Everything You Need to Know About Dog Doors and Gates

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Your bouncing buddy may be itching to boldly go where no dog has ever gone before, but whether you have an indoor or outdoor pooch, some areas are going to have to be out of bounds. It wouldn’t do to have a young pup take a tumble down the stairs, or an energetic furry friend dig up next door’s rose garden -- or even worse, run out into traffic. So how do you keep your pupper (and your belongings, and your neighbor’s yard) safe and secure? We’ve sniffed out some information to help you choose the right barrier for your canine companion!

Door Flaps

Door flaps can be a working pet parent’s second-best friend! Your doggo can come and go as they please, removing the need for you to be there to let them out. Not only that, but you can rest assured that they’re getting their exercise! However, they’re not a great option if you live in an area with lots of predators (you don’t want to find coyotes in your kitchen).

Wireless Fence

Rural dwellers might find that the shape of their property line doesn’t lend itself to traditional fencing. So how are you supposed to keep your pup in? There are several different types of wireless fences available, but almost all involve a fence post transmitter and a receiver on your dog’s collar. If your four-pawed pal strays, they’ll get either a warning tone, an unpleasant sound, or a shock.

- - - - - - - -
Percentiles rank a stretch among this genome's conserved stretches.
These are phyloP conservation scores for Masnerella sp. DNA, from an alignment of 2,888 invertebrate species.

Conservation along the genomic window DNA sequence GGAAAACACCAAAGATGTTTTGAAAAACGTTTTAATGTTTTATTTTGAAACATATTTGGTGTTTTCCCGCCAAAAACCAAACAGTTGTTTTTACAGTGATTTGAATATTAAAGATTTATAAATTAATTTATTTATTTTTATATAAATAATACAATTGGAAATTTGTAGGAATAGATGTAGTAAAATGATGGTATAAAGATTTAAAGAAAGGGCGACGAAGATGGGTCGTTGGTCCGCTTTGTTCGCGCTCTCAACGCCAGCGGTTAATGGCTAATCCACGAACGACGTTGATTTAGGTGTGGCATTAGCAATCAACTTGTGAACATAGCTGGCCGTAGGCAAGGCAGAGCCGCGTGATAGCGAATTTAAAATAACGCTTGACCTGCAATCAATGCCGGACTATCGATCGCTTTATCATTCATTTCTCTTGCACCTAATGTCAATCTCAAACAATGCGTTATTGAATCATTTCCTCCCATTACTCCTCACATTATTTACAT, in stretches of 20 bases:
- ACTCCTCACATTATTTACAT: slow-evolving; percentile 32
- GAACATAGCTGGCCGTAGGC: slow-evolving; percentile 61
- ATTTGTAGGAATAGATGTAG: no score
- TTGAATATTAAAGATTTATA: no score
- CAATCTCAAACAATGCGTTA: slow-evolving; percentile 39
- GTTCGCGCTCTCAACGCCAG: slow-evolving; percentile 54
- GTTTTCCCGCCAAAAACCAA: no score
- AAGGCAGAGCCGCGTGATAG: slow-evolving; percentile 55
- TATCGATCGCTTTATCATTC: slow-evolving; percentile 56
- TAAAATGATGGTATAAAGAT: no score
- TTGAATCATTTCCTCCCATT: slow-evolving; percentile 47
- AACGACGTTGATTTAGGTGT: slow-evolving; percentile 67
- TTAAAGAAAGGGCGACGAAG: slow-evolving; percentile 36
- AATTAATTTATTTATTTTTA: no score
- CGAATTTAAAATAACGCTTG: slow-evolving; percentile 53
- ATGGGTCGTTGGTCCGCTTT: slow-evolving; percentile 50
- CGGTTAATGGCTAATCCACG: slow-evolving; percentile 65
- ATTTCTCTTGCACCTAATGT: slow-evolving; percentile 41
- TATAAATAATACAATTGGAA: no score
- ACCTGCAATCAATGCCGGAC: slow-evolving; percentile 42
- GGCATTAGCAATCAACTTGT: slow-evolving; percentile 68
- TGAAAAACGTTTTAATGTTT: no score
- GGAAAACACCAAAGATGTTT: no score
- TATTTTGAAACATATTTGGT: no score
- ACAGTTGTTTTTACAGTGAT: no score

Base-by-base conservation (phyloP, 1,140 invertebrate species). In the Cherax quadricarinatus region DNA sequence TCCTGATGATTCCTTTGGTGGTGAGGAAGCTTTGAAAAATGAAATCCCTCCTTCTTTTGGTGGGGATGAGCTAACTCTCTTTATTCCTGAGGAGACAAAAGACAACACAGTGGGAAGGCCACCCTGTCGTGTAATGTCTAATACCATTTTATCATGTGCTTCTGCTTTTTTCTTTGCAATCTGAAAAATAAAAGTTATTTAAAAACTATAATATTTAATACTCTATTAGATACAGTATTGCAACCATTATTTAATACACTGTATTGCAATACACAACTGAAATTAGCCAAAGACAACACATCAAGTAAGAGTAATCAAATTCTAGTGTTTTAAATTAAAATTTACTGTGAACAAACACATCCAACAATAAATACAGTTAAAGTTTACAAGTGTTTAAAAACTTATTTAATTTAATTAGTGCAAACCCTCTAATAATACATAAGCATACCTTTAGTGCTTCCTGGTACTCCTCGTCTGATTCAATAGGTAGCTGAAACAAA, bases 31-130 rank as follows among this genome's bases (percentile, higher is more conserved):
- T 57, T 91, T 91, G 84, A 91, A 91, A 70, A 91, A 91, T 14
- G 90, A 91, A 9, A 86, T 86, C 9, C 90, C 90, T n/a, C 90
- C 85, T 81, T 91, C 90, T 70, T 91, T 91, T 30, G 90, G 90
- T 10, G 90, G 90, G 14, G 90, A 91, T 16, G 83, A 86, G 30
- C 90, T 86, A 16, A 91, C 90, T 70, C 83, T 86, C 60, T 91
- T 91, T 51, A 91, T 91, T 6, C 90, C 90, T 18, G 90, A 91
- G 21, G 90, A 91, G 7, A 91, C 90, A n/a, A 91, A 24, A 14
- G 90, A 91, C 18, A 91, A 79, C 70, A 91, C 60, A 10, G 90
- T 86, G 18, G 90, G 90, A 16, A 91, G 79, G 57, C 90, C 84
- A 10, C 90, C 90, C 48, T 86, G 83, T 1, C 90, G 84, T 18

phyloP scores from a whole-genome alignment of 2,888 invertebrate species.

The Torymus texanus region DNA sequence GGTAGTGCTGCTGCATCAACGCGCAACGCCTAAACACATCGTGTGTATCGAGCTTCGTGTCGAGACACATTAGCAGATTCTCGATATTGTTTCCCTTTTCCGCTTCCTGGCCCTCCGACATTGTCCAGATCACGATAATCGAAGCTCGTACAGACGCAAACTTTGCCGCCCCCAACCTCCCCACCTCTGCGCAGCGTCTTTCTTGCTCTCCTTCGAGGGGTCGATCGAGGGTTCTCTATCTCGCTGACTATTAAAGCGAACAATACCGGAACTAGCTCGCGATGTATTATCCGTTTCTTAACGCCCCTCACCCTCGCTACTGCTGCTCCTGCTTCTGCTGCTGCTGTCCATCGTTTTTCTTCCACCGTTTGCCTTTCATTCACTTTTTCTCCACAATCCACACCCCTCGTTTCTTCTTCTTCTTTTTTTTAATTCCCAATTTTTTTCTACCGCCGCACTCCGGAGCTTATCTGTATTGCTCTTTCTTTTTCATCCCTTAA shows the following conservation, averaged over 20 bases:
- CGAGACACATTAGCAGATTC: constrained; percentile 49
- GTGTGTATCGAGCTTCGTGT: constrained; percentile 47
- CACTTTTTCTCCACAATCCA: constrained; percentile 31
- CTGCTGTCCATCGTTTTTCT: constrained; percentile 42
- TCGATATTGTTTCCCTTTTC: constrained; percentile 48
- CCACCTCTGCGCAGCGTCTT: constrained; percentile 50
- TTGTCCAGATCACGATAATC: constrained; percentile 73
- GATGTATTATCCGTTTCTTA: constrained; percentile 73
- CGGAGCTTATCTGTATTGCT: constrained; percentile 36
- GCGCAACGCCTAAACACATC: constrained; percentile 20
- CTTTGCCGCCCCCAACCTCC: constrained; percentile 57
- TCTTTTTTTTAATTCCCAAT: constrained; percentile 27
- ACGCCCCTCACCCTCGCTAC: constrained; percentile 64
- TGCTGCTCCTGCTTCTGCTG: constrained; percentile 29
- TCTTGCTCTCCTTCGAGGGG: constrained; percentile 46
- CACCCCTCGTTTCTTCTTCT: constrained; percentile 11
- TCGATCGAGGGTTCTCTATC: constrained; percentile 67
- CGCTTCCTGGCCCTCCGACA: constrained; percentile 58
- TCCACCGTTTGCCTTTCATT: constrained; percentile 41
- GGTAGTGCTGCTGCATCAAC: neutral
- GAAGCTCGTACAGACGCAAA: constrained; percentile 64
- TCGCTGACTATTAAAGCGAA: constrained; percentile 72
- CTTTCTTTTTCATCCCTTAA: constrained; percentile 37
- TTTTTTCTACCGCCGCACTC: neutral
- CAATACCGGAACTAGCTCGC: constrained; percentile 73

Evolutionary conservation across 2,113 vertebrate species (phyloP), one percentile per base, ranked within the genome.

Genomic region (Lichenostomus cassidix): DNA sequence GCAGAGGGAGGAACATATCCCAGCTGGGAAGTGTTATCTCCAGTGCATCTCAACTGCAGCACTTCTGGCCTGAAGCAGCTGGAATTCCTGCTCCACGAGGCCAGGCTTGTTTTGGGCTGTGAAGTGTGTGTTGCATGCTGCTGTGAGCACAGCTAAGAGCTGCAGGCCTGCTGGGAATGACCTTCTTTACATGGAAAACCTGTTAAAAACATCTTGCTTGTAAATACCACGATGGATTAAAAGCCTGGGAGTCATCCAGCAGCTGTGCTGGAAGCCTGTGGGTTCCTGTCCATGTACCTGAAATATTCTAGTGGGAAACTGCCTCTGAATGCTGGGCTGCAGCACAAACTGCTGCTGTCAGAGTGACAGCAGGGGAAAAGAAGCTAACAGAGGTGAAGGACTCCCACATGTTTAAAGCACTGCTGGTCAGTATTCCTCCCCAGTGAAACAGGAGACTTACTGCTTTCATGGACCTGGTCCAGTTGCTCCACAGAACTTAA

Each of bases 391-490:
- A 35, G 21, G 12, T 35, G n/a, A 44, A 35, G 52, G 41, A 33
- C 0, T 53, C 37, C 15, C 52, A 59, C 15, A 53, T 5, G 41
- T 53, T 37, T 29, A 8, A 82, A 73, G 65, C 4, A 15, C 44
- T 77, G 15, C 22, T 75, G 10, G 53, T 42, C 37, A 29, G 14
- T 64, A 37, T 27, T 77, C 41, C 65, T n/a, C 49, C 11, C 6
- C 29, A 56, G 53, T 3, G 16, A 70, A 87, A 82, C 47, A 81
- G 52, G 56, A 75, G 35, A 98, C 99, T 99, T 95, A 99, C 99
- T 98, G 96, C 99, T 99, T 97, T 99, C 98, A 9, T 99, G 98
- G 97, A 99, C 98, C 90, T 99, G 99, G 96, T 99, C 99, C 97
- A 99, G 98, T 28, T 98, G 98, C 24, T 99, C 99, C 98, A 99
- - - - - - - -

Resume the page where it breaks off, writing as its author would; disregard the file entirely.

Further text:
Electric Fence

Most modern electric fences are a sub-type of the wireless fence and involve a shock collar. They do have the benefit of increasing your pup’s freedom of movement, but most humane societies advise against them; the shock needs to be unpleasant enough for the dog to stay, and they can lead to dogs becoming more aggressive when people pass by, since pooches are shocked when they go to investigate.
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Free-standing Gates

If you’ve just brought a puppy home, a free-standing gate is a real mutts-purchase, and the best way to make sure bedrooms, staircases, and other danger zones are off-limits. They’re also great when you have house guests who just aren’t comfortable with doggos. As an alternative, you can use baby gates, but keep in mind that lots of puppers are stronger than non-furry children -- a toddler gate might not hold up.


Like free-standing gates, pens are pawesome for puppies. You can give your young doggo a place to sniff and explore without worrying about them tearing up the house or having an "accident" on the carpet. They can be useful for older doggos, too -- particularly if your buddy is confined to bed rest after an injury. Be sure to get an appropriately sized pen for your pooch!